The O.J. Simpson case is expected to be presided over by either District Judge Lee Gates or District Judge Jackie Glass because cases handled at the lower level by Las Vegas Justice of the Peace Joe Bonaventure are randomly assigned to either Gates or Glass through the court's normal case tracking procedure. The chief District Court judge could reassign the case, but that rarely happens. Below is a look at the two judges who could wind up in the international spotlight with the case.
JUDGE LEE GATES
The sole black judge in Clark County District Court, 55-year-old Lee Gates, is considered one of the most liberal judges at the courthouse.
As one defense lawyer put it, Gates tends to go with his gut, and "his gut is more defense-oriented."
Gates presided over the capital murder case of Donte Johnson, who in 2005 was sentenced to death for a quadruple murder. The families of Johnson's victims accused Gates of trying to protect Johnson from execution.
But the defense attorney in that case, Bret Whipple, said that Gates was being extra cautious to ensure the 7-year-old case was not reversed in a higher court.
Gates is known to have a temper and will snap at attorneys only to have his anger dissipate seconds later.
Gates has won re-election since being appointed to the bench by Gov. Bob Miller in 1991; Gates was re-elected in 1992, 1996 and 2002.
He served as chief district judge for two years, starting in 1998, and has served on the Supreme Court Task Force on Gender and Racial and Economic Bias and led the State Bar's minority relations committee.
After earning his bachelor's degree in 1974 from the University of Nevada, Las Vegas, Gates graduated from the University of Colorado at Boulder law school in 1977. He passed the bar exam in Colorado that year and in 1986 passed the exam in Nevada.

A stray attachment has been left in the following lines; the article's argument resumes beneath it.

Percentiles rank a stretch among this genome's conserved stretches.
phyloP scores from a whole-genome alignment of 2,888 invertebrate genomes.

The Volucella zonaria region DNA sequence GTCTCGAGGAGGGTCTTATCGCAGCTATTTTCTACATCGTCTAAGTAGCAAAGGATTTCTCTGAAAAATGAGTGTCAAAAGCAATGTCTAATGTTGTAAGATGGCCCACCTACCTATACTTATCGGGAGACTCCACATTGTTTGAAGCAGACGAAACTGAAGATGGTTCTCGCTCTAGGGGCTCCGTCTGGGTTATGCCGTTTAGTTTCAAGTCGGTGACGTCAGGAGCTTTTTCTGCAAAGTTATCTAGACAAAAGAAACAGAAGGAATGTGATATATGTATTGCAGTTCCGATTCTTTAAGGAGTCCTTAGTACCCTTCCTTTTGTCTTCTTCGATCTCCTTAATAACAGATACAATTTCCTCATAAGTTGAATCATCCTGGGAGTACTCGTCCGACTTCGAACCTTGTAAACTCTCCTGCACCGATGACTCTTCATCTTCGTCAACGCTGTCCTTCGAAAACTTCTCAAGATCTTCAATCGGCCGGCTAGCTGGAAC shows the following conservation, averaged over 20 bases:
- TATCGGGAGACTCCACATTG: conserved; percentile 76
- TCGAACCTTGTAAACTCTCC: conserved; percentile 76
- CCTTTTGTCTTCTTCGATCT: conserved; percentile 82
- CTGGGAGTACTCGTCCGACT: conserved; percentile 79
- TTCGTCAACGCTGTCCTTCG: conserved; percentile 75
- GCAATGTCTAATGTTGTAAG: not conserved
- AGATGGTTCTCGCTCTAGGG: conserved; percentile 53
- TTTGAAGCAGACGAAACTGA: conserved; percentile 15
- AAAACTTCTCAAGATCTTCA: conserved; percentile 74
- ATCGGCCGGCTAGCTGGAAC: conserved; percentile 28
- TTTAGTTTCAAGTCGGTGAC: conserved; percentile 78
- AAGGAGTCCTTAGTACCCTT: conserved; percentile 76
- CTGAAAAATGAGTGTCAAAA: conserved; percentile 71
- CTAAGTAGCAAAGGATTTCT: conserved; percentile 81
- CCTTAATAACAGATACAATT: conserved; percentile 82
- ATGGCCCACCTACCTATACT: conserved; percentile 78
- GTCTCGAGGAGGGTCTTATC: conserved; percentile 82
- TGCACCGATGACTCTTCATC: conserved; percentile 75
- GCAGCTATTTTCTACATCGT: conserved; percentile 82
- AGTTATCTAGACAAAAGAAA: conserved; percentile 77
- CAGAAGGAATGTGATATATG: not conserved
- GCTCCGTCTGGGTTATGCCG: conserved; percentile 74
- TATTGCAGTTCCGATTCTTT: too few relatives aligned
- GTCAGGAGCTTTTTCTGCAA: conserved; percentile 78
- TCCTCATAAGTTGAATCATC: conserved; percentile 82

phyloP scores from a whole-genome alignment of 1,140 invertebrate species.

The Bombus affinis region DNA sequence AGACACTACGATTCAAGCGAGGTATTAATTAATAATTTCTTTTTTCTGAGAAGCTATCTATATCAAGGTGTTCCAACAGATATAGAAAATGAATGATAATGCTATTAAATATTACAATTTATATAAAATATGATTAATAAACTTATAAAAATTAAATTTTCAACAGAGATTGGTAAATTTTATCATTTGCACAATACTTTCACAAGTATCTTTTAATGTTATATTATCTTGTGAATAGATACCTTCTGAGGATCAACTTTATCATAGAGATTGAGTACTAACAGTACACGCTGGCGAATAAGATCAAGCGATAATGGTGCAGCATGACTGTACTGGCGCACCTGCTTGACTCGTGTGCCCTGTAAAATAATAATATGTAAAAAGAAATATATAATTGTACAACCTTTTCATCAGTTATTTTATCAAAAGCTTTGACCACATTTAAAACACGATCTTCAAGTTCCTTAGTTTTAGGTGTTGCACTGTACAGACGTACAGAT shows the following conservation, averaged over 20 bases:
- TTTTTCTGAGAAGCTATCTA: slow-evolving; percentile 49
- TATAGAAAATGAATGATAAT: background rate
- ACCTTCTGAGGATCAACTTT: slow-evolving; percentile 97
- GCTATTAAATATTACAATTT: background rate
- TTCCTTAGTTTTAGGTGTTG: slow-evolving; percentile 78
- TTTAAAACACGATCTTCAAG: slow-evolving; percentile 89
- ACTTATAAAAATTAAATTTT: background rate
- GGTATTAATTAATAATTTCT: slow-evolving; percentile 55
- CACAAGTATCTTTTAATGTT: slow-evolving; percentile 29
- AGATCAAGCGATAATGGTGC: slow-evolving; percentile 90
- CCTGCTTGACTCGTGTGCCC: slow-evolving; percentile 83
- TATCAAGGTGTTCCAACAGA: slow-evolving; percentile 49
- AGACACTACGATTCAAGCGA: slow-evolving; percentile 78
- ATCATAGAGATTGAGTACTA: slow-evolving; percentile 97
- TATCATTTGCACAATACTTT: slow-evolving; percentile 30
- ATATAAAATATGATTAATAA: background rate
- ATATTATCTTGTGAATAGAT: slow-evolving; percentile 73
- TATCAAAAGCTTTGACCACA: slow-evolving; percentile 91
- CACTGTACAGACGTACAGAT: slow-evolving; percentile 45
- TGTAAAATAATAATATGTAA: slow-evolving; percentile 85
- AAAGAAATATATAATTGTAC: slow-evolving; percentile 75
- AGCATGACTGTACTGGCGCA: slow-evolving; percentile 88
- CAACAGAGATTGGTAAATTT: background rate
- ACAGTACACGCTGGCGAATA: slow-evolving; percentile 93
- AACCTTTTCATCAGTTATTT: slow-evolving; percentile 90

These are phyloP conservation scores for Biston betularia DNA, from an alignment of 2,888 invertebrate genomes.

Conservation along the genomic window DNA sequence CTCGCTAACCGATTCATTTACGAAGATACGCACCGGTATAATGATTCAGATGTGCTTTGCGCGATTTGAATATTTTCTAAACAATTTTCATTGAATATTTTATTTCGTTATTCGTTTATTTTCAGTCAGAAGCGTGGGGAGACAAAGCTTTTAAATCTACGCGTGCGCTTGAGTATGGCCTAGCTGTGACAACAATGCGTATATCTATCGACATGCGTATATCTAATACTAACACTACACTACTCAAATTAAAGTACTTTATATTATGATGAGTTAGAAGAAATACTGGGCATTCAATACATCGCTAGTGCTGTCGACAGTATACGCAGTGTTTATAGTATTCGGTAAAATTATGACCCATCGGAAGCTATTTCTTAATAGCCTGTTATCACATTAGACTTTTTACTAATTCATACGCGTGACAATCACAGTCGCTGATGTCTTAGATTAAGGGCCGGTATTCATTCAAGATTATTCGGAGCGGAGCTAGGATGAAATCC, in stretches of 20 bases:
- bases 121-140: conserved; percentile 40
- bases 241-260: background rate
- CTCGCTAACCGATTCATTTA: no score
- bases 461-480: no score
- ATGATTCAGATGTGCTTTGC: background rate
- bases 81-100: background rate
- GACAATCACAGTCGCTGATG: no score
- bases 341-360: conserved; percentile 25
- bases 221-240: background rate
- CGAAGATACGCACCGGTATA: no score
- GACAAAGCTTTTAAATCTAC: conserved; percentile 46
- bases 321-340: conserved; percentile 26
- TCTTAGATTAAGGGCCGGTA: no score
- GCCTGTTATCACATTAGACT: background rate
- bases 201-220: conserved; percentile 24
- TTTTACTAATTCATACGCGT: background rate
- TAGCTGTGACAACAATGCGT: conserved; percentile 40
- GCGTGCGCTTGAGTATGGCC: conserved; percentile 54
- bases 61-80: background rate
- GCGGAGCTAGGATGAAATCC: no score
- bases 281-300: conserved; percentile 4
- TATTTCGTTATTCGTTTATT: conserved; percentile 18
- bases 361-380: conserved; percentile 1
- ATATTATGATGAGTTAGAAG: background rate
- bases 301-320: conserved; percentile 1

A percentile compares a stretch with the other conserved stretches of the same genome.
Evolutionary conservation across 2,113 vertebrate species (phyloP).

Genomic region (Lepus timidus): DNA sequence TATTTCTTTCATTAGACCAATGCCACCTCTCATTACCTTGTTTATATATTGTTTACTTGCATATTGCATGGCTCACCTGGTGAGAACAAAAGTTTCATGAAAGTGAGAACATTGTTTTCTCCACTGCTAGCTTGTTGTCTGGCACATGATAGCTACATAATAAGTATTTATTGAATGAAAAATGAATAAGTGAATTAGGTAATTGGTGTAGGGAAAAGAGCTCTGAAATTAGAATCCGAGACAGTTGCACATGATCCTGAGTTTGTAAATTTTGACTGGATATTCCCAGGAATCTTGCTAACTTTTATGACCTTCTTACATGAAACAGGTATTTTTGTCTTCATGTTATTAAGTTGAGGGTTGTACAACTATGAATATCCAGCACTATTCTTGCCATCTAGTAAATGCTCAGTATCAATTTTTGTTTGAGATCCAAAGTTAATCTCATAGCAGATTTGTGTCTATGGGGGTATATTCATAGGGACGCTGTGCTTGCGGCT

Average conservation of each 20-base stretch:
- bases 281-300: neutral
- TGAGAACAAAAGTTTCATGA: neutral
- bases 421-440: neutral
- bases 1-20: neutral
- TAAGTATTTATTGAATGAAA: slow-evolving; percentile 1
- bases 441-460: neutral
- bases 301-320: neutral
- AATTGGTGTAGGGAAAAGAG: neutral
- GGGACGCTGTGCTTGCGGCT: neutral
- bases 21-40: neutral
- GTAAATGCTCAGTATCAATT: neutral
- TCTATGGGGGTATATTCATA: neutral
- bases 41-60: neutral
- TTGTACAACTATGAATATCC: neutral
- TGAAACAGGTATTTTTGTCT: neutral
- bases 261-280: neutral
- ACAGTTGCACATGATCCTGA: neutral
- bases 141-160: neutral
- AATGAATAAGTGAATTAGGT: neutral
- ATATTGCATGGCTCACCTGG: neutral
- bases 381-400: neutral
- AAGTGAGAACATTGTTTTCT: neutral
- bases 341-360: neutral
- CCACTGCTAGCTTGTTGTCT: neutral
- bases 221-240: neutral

He is married to former Clark County Commissioner Yvonne Atkinson Gates. Police have been investigating whether she misused political contributions to enrich herself, but no charges have been filed.
JUDGE JACKIE GLASS
District Judge Jackie Glass is reputed to be one of the toughest judges at the Regional Justice Center when it comes to sentencing.
She has been known to impose harsher sentences than the ones recommended by prosecutors and the Division of Parole and Probation, a lawyer said.
But another lawyer said Glass is not pro-prosecution; rather, she is equally hard on both sides to move cases through the system, imposing tougher sentences on only violent offenders.
Glass already has a high-profile case on her hands: the murder case of Craig Titus and Kelly Ryan, two nationally competitive body builders who are charged with killing their live-in personal assistant.
Glass also is the administrator of the Mental Health Court, a specialty court that evaluates defendants' competency to stand trial. In 2005, she sent former NFL kicker Cole Ford, who later pleaded guilty to shooting at the house of illusionists Siegfried Fischbacher and Roy Horn, to a mental institution.
Glass, 51, was elected to the bench in 2002 in a no-holds-barred race in which Glass spent the most of any judicial candidate to oust incumbent Jeff Sobel. Glass had accused Sobel of giving light sentences, and after the election, Sobel said Glass viewed her election "as a mandate for toughness on crime."
She has been married to Las Vegas City Councilman Steve Wolfson, a criminal defense attorney, for about two decades. Before her move to the bench, they ran a family-owned law firm, specializing in criminal cases.
Glass was born in New York. The judge's family moved to Savannah, Ga., when she was in the 11th grade. She graduated from the University of Georgia and moved to Las Vegas, where she worked as a reporter for a couple of radio stations before she began covering crime as a reporter for KTNV-TV, Channel 13.
She later graduated from the University of San Diego Law School and passed the Nevada bar exam before her 1984 graduation.